State of Cloud Computing Security
More companies are incorporating cloud computing into their IT programs.
Turning to a SaaS solution does not absolve users from legal, ethical or regulatory requirements to maintain data security, especially where customer or account information is concerned.
This whitepaper explores the state of security in the cloud and what to look for from vendors, particularly when considering SaaS document management and collaboration vendors.
Cloud computing has become a genuine and powerful computing phenomenon:
- Completely outsourced: Customers buy licenses and provide their users with Internet access; service providers do the rest, including acquiring, implementing and maintaining infrastructure and computing platforms, services and software. Summary: Let the provider do it.
- Highly affordable: Costs are often lower than those for stand-alone software, and can be charged as recurring overhead expenses rather than as capital expenditures. This also helps smooth out cash flow, which translates to a more predictable series of monthly bills for services consumed. Summary: Overall lower, more manageable costs with business-friendly accounting.
- Secure: Cloud vendors have a sharper focus on their applications and infrastructure. They normally have better security practices tailored towards protecting their infrastructure, application and customer data. Summary: Specialized vendors do security right.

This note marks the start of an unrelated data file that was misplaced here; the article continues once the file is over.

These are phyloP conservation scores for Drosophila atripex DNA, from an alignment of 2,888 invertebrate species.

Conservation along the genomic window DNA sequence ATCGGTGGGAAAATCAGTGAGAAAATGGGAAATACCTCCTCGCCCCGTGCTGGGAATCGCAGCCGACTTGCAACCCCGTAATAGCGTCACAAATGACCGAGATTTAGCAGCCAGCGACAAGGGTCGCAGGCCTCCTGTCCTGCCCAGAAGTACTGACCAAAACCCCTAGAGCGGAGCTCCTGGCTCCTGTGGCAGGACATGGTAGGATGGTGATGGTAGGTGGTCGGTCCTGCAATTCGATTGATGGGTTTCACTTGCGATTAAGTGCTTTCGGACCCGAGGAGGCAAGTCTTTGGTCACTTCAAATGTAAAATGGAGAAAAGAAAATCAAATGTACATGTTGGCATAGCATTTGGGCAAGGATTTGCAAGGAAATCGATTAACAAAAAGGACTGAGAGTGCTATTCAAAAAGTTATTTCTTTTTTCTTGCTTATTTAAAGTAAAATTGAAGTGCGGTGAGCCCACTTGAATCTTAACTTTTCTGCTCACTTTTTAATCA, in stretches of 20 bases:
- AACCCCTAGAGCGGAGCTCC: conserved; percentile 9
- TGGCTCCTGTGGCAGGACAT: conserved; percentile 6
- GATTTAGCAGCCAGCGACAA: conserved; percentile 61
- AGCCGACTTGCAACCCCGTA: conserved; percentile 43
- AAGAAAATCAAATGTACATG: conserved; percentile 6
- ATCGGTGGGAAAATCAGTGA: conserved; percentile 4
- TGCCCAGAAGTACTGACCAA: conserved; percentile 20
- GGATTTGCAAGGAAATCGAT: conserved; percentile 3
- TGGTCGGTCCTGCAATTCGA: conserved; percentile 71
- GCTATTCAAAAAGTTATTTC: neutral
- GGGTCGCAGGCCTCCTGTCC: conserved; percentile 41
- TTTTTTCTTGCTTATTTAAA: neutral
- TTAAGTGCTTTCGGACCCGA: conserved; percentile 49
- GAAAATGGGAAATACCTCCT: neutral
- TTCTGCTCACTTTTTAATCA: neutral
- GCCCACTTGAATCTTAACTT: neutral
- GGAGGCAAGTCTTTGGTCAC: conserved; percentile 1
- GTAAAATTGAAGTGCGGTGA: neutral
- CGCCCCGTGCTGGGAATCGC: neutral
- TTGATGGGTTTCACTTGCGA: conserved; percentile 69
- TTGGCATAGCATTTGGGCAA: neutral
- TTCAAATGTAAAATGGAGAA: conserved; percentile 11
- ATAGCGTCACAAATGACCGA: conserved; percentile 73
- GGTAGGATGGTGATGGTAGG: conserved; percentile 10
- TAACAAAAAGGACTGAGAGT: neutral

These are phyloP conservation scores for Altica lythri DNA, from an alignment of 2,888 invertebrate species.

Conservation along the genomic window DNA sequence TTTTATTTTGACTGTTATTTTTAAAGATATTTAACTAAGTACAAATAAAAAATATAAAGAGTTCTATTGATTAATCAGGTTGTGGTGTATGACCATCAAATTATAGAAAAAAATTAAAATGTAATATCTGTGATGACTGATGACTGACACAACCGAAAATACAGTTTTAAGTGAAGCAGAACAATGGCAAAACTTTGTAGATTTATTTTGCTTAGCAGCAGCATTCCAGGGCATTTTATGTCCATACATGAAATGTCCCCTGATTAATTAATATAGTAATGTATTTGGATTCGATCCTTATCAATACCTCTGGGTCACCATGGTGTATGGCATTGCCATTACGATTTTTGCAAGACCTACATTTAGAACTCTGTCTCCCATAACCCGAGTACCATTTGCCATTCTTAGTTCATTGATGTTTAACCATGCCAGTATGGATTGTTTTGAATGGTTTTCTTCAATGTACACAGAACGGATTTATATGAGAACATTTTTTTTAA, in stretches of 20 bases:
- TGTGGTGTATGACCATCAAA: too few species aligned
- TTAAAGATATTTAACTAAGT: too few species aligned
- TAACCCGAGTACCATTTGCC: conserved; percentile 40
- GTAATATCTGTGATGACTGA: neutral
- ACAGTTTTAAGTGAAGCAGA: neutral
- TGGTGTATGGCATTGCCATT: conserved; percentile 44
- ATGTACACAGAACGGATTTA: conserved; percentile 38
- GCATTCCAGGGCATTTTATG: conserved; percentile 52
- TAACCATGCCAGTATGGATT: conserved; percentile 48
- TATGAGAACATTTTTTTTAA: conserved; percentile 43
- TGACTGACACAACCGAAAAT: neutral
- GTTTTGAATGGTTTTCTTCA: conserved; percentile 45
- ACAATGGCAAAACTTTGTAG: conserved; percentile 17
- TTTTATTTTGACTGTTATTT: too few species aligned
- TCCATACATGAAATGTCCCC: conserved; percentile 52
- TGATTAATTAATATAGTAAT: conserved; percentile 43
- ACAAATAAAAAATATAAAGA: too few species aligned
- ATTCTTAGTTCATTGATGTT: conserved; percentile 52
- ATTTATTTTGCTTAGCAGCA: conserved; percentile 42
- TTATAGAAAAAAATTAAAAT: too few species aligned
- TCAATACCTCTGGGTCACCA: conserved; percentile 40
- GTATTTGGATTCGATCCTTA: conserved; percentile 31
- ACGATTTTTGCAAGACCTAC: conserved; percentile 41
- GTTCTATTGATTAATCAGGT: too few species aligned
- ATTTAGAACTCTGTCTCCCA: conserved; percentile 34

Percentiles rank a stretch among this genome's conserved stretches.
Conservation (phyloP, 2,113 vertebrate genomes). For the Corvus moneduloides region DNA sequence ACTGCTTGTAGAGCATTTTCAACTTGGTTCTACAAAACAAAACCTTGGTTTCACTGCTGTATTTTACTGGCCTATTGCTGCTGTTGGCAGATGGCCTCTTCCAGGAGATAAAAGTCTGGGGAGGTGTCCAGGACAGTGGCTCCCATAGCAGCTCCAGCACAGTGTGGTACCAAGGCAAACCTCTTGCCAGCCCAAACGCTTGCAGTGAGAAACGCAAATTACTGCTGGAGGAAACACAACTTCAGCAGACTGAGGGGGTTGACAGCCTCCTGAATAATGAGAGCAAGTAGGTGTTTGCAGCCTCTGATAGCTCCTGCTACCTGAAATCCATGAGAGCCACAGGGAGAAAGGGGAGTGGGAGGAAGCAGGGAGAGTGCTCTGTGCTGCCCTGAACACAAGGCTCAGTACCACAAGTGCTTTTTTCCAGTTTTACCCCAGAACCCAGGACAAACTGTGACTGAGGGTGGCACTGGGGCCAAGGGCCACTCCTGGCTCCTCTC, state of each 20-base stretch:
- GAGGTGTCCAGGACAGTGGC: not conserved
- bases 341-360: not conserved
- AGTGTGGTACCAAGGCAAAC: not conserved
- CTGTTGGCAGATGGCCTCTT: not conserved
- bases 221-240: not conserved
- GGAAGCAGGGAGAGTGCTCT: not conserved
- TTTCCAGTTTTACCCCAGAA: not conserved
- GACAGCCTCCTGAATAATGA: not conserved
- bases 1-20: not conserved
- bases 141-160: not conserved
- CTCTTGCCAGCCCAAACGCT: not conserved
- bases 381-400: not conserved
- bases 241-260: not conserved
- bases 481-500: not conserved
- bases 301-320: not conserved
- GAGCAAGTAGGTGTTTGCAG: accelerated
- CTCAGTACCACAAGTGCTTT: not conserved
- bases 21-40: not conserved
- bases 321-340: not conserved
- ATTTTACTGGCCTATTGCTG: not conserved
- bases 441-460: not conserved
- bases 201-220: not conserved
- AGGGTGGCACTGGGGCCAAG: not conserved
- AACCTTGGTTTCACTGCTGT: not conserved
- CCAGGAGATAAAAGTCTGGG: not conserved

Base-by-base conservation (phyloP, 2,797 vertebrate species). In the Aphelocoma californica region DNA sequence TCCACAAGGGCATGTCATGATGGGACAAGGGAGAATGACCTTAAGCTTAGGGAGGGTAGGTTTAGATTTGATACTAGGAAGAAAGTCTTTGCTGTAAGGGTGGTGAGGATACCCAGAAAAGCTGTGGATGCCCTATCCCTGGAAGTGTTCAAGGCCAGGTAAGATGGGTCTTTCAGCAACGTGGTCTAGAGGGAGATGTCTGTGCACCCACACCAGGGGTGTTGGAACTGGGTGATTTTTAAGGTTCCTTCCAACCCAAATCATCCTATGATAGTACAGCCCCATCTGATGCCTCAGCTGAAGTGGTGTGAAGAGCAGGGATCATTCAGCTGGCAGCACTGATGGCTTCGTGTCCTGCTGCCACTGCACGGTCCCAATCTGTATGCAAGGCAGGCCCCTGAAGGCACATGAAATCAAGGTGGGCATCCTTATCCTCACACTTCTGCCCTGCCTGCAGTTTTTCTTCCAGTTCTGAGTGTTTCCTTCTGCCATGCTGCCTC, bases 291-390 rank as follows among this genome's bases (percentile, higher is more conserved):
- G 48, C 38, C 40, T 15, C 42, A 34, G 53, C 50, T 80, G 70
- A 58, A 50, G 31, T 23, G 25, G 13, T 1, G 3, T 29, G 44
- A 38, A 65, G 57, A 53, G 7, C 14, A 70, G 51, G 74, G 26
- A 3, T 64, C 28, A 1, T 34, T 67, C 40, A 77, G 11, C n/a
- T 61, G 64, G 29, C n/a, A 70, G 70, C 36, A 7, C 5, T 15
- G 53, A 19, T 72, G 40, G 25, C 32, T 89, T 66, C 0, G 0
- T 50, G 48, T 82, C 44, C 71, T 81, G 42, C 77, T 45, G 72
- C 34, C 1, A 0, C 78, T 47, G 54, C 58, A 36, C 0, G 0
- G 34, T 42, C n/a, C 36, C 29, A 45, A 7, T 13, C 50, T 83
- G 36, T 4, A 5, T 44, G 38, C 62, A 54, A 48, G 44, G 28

- Extremely flexible and agile: Organizations can use as much or as little cloud computing as needed. Working with the right service provider, an organization can reinvent and reprovision its technology infrastructure quickly and inexpensively. The cloud also makes location irrelevant, enabling workers to get their jobs done where it makes the most business sense. Summary: More seats when and where you need them, fewer seats when you don’t; change your environment on demand.
- Scalabilty: Multi-tenancy lets service providers scale much broader and deeper than even the largest organizations need. Providers can situate centralized infrastructures in low-cost locations, and create environments designed to handle aggregate peak demands that easily accommodate peak demands for individual organizations. Summary: Flexible scale produces better economy and a lighter environmental footprint.